Egyptian-born economist Nemat Shafik will become one of the most powerful women in central banking when she takes on a newly-created role at Threadneedle Street.
Dr Shafik is leaving her post as deputy managing director of the IMF to become the first female deputy governor at the Bank of England since the departure of Rachel Lomax in 2008.
The job title, covering markets and banking, brings the number of deputy governors at the Bank to four. It comes after governor Mark Carney told MPs in November that the appointment of women to senior roles would be “central to our priorities in the coming years”.
Dr Shafik has been deputy managing director at the IMF since April 2011, overseeing work on countries in Europe, including Greece and Portugal, and the Middle East.
She is also responsible for the body’s one billion US dollar (£603 million) administrative budget and human resources for its 3,000 staff, and oversees its training and technical assistance for policy makers around the world.
IMF managing director Christine Lagarde said: “The fact that she is leaving us to take up such an important post is testimony to her broad command of policy issues, her superb leadership and communication skills, her global reputation.”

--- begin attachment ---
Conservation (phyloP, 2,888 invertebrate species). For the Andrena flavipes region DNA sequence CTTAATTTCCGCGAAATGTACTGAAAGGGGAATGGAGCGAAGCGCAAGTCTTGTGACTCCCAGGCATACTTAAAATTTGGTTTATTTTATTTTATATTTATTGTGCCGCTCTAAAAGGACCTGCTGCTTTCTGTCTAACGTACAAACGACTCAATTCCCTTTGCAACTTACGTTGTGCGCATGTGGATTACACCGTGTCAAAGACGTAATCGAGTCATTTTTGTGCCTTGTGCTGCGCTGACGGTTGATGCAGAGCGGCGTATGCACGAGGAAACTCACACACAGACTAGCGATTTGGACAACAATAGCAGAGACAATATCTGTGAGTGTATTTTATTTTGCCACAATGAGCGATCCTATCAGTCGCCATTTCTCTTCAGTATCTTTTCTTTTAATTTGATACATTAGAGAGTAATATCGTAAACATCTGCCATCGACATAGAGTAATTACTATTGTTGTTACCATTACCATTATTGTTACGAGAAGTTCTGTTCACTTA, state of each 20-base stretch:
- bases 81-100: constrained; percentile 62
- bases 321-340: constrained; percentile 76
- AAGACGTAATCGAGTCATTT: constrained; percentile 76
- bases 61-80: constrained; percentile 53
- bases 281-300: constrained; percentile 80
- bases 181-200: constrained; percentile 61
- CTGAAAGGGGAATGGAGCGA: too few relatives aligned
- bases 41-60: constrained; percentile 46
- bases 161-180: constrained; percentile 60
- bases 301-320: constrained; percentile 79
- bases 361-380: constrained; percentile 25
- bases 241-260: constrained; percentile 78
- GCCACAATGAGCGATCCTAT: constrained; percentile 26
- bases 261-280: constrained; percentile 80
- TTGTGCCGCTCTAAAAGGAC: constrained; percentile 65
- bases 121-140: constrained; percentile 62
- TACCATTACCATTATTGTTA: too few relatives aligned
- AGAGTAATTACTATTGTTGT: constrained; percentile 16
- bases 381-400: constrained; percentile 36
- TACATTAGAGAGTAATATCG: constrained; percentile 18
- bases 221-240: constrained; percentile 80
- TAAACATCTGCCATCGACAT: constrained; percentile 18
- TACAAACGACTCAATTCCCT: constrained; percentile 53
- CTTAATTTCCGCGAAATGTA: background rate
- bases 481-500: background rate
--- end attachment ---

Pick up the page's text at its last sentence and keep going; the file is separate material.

Dr Shafik served in the UK Department for International Development from 2004 to 2011, the last three years as permanent secretary. Prior to that, she was the youngest ever vice president at the World Bank.
Known as “Minouche”, Dr Shafik was born in Alexandria before attending university in Cairo and the US, gaining a masters’ degree at the London School of Economics and a doctorate at St Antony’s College, Oxford.
She has held a number of academic posts in the US. Dr Shafik joins a small but growing number of women at the top table of world central banking, following the appointment of Janet Yellen as chair of the US Federal Reserve, and Elvira Nabiullina at the Bank of Russia last summer.
She will begin her new role on August 1, immediately take on the highly-sensitive task of launching a root-and-branch review of how the Bank monitors markets, following allegations that some officials knew about alleged forex fixing.